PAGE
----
The Aussie family car is a popular base for local performance build-ups –
fast Falcons and crazy Commodores abound. But what about the other local family
Well, Lawrence X proves there is life beyond Falc-odores!
Check out Lawrence’s 1996 Toyota Camry – it’s almost certainly the wildest
example in Australia. From its custom paint and bodywork to its leather trim and
turbocharged engine, this Camry is every bit a rival for modified Falcons and
Lawrence purchased this Camry CSi (chassis code SVX10) about 5 years ago as a
family run-around. Back then, this white-like-a-household-appliance Camry stood
humbly on its hub-capped wheels. But it wasn’t long before Lawrence chucked on a
set of aftermarket wheels and a high-flow exhaust.
Just these basic mods gave the Camry a big improvement, but the standard 2.2
litre four (coded 5S-FE) lacked the grunt to tackle other local sedans. And
here’s where a turbocharger enters the equation.
Lawrence considered dropping in a Toyota turbocharged 2.0 litre (a 3S-GTE)
but decided to try something different – turbocharging the factory 2.2. In the
first instance, an extra injector and micro-fueller went on to provide increased
fuel flow at high engine load. However, a couple of years after this set-up was
installed, a piston ring broke and Lawrence decided to start again.
Time for a proper engine build.
Lawrence had Warren from WM (Warren Molloy) Motorsport haul out the original
engine and rebuilt it with 7.4:1 forged pistons, later model floating conrods,
an ARP stud kit and ARP rod bolts. The 16-valve head was also modified and
ported before being installed on a multi-layer 3S-GTE steel gasket.
Interestingly, a Celica GT4 sump fits straight on the 5S-FE bottom-end – this
gives increased oil capacity and baffling. The standard engine’s balance gears
were also removed – Warren says he balanced the engine internals and there’s no
noticeable effect on NVH. An ARE oil breather is also fitted along with a new
washer tank and radiator header tank.
Warren says the angled-back engine position creates a heap of space for a
sexy looking custom exhaust manifold. As you can see, long length runners have
been used to give maximum visual appeal. This mounts a GT25/28 ball-bearing
turbocharger, which gives an excellent combination of boost response and
top-end power. A custom dump pipe leads into a 3 ¼ inch exhaust system with a 3
inch high-flow cat converter. A relatively quiet 8 x 4 inch TRR muffler is used with a subtle(?!) 5 ½ inch tip.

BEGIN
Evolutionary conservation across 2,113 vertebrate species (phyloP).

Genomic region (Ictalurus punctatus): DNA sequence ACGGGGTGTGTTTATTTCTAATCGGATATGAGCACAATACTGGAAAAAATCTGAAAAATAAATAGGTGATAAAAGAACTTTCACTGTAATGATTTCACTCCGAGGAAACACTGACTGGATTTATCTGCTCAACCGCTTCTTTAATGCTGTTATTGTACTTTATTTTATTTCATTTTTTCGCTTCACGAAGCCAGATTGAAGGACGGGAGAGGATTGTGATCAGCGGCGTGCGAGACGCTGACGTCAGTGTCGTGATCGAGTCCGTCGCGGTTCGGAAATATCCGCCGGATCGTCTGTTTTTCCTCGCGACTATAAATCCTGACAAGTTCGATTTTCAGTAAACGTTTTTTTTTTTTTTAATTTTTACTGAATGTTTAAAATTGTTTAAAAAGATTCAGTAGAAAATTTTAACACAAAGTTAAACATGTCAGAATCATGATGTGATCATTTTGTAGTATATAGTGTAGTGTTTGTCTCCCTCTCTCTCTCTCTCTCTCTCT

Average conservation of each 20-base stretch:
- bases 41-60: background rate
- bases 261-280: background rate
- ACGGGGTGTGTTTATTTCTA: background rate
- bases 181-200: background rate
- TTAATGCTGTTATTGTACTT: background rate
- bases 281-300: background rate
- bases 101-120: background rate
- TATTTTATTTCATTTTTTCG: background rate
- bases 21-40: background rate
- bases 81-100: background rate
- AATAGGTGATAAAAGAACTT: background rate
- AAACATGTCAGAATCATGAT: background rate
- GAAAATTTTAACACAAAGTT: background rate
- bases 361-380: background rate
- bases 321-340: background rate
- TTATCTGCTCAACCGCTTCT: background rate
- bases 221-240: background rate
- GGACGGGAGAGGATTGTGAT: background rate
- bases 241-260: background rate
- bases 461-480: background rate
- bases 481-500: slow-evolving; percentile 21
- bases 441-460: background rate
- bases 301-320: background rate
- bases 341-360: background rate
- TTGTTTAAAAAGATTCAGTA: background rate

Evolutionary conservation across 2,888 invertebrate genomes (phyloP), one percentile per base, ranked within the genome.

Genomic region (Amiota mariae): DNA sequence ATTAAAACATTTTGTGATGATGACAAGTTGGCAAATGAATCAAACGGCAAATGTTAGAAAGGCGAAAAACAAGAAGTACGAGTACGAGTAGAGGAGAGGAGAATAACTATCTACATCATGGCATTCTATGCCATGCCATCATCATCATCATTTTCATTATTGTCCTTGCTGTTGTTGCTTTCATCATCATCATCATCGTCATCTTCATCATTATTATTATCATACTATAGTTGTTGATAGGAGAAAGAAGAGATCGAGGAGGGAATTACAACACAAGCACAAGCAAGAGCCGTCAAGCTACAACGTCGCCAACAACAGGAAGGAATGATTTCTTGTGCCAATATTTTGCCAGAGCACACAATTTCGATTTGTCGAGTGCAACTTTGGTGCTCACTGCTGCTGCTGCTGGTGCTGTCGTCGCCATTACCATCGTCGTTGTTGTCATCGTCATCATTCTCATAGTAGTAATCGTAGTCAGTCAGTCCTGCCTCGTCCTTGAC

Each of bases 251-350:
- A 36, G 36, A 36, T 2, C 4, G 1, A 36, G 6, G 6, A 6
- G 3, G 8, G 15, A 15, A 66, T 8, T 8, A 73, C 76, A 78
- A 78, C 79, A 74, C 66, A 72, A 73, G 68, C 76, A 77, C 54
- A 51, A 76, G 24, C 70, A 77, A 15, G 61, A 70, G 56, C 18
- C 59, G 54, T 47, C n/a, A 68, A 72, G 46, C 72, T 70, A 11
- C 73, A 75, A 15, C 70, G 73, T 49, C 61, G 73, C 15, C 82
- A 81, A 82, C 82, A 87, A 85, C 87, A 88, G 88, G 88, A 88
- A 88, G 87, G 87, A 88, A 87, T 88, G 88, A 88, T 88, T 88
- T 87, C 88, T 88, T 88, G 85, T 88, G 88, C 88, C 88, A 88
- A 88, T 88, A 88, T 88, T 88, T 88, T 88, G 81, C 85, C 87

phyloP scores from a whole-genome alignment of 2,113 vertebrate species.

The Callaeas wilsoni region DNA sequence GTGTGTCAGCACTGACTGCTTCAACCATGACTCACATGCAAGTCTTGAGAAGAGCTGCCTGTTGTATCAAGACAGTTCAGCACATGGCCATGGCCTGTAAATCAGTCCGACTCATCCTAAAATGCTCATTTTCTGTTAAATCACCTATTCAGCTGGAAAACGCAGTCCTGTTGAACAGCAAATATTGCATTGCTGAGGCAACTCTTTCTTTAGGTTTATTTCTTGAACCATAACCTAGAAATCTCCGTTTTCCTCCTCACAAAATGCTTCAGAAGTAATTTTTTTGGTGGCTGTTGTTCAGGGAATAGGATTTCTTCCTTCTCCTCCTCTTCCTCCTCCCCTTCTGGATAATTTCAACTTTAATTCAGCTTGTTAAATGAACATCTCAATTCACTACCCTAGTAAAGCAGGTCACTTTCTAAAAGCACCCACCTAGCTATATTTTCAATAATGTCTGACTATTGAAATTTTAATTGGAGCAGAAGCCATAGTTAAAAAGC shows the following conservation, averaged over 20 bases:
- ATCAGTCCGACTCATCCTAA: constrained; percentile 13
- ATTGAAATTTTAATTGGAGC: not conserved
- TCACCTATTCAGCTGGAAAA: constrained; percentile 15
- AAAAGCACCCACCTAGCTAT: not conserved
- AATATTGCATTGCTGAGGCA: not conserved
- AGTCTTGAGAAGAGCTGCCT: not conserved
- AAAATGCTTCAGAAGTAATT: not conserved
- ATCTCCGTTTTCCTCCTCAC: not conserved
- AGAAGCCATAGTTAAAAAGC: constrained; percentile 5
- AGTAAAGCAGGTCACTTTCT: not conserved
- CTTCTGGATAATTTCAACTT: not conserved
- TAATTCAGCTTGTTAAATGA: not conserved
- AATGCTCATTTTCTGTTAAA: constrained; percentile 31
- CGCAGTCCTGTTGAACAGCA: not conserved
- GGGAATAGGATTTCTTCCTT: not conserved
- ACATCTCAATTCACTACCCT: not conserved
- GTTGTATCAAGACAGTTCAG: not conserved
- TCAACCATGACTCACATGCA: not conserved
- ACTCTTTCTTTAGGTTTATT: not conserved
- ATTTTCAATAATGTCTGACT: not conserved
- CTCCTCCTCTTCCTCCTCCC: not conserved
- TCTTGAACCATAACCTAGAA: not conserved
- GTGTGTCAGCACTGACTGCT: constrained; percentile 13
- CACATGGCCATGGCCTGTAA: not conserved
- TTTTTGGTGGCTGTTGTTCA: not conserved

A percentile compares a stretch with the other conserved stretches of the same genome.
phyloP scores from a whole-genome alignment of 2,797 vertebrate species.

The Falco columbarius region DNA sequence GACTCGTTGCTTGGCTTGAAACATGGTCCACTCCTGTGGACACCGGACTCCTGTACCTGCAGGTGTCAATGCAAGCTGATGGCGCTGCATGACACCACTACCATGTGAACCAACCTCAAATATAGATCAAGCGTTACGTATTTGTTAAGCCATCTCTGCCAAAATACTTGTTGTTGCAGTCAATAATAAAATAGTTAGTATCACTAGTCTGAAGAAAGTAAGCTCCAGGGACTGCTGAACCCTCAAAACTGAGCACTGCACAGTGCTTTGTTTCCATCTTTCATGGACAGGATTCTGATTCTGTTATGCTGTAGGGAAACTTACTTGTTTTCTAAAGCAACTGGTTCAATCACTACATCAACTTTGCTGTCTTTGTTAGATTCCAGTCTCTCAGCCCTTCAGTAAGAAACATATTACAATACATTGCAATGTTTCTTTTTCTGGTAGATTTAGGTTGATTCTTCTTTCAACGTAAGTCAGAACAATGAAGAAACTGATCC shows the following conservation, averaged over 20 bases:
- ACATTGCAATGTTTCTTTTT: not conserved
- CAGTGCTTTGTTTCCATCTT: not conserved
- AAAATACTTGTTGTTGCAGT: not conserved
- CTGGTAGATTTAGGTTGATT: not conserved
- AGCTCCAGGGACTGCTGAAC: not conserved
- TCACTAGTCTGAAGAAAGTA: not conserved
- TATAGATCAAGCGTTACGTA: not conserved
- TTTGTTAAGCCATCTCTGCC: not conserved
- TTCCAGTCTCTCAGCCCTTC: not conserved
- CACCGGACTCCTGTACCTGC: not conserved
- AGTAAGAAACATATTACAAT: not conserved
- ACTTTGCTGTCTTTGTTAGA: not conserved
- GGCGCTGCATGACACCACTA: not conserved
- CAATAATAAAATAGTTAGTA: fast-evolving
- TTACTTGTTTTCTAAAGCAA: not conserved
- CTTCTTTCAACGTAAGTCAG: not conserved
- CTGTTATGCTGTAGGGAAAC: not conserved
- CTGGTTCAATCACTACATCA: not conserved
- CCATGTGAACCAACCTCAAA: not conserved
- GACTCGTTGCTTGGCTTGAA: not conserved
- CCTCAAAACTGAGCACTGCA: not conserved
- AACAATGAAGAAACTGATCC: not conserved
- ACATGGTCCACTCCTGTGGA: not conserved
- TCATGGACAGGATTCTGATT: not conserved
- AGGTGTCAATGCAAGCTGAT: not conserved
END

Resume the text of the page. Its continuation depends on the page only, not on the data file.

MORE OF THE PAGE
On the intake side of things, there’s a pod filter mounted in the guard and,
a little further downstream, an ARE air-to-air intercooler with a 60mm thick
core. A TurboSmart Type 2 blow-off valve is also fitted along with a ‘Boost T’
to give up to 16 psi manifold pressure. The inlet manifold and throttle remain
Controlling the fuel and ignition is an EMS Stinger 2.1 programmable
management system. The fuel system kicks off with a Walbro 550 pump teamed with
Series 5 Mazda RX-7 injectors and the standard Camry pressure reg. The ignition
Backing the turbocharged 2.2 litre is a standard replacement Camry 5-speed
manual gearbox – the first unit suffered an exploded diff... The clutch is a 30
percent upgraded Exedy unit intended for a ST205-series Celica and the standard
axles haven’t given any problem.
The highly modified state of the engine should come as no surprise given this
Camry’s wild body and exterior – there’s nothing that’s been left
The normally conservative Camry lines have been reworked using a modified
Trust front bumper (which was originally intended for a R32 GT-R), R34 Skyline
skirts (cut and reshaped), a Camry ‘T-Bar’ at the rear, chromed wiper arms and
headlight eyelids. The bonnet has also been treated to a custom air vent and
raised TRD letters in the metal – Lawrence makes the point that it’s not a cheap
an’ easy fibreglass job. The paint is a custom mix that’s based on Ford’s
XR-series Blueprint Blue with added red pearl and flake. Looks good, eh?
A set of Ferretti 18 inch rims wearing Falken ZE326 225/40s capably fill the
guards and, as you’ve probably already noticed, the car rides low. Very low.
Lawrence has gone for a Pedders suspension upgrade comprising adjustable
coil-overs, front and rear camber kits and a front strut brace. The brakes have
also been tweaked – there are quality aftermarket pads, drilled discs at the
front and slotted discs at the rear.
Indoors, the standard Camry CSi trim is nothing but a memory. From top to
bottom, the cab is re-trimmed in grey/white soft leather. The seats are
re-bolstered versions of the originals and you’ll also appreciate the custom
floor mats, matching painted steering wheel and dash and custom hood lining with
a raised Toyota emblem. A new set of gauges has also been roped in – boost, oil
pressure, water temperature, battery voltage and a giant tachometer. Tunes are
pushed from JVC front splits and rear 6 x 9s, a pair of JVC amps and a 15 inch
With absolutely no effort to reduce weight or enhance the chassis for drag
racing, the Camry’s best quarter mile time to date is a 14.0 at 106 mph. Note,
however, this was achieved on worn street tyres and standard suspension – a 13
second pass seems like a definite. This is further justified when you consider
this Camry rips out 178kW at the wheels (on a Dyno Dynamics chassis dyno) along
with super-strong torque through the rev range.
Lawrence is more than happy with the performance of his Camry and the amount
of attention that it creates - even during a mundane run to the shop. Still,
Lawrence wouldn’t mind moving on to something else and he is contemplating
selling this beast. If you’re prepared to make an offer around AUD$34,000, you
can get in contact with Lawrence through
Thirty-four grand might seem a lot - but consider what some people are
prepared to spend on their Falcons and Commodores!
WM (Warren Molloy) Motorsport
+61 7 3205 1951